Neuroblastoma is a rare form of tumor that develops in immature nerve cells, called neuroblasts, found near the kidneys. Thus, children are the most susceptible to developing them, with neuroblastoma representing 7 to 10 percent of pediatric cancers.
The treatments are much like any other cancer. Chemotherapy and/or radiation therapy can help shrink and kill neuroblastoma cells. But these treatments are harsh for adults; for children they can be their own kind of illness.
African American and Hispanic children admitted to pediatric intensive care units for cancer treatment have significantly higher death rates than do Caucasian patients, a study led by two Michigan State University and Spectrum Health researchers found.
Nationwide, 8.5% of African American and 8.1% of Hispanic children with cancer died after admission to pediatric intensive care units, compared with 6.3% of non-Hispanic Caucasian children.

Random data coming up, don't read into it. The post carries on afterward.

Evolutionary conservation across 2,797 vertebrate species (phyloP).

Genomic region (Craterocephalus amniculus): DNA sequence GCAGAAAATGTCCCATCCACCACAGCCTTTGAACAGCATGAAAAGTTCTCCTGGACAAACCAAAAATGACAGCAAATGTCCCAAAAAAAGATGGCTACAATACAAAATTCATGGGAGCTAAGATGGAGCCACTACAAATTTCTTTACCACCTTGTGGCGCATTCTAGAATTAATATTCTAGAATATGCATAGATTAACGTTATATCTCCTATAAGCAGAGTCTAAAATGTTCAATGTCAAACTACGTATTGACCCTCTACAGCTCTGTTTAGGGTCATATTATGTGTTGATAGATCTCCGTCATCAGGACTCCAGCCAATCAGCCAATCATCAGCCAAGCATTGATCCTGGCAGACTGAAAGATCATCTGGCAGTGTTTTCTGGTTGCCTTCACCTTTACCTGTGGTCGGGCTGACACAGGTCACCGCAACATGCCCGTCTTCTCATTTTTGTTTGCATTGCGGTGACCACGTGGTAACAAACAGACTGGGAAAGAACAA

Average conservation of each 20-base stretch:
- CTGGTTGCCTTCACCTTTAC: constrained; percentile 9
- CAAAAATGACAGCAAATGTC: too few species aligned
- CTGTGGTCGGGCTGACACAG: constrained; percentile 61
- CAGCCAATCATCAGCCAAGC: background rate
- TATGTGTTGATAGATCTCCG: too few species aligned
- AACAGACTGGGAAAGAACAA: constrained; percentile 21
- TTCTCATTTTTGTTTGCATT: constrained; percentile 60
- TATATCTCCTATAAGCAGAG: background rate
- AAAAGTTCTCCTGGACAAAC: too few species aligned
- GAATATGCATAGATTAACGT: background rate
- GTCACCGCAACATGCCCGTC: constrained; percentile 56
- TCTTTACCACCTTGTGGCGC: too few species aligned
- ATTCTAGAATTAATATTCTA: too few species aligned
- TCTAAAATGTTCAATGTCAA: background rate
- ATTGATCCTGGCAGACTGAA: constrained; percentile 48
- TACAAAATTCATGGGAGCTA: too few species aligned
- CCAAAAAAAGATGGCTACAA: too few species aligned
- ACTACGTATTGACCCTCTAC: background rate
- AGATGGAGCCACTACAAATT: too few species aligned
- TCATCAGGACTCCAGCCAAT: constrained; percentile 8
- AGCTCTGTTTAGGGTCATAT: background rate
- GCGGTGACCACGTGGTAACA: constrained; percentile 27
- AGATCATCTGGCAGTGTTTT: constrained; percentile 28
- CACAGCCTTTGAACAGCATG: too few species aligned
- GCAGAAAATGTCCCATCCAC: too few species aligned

Following a national search, Michigan State University President Samuel L. Stanley Jr., M.D., named Teresa Kaye Woodruff as the university’s next provost and executive vice president for academic affairs. She is currently dean of the graduate school and associate provost for graduate education at Northwestern University.
“Teresa’s experience and credentials are impeccable. But more importantly, she has a great understanding of education and research at a university with the scale and impact of MSU,” Stanley said. “She is a pioneer in her field and a champion for equity in health care for women. Throughout her career, she has recognized the importance of STEM education and advocated for its support at the national level. In addition, her time as dean of the Graduate School at Northwestern has given her a great appreciation of the critical importance of the arts and humanities in higher education’s efforts to provide for the needs of today’s society.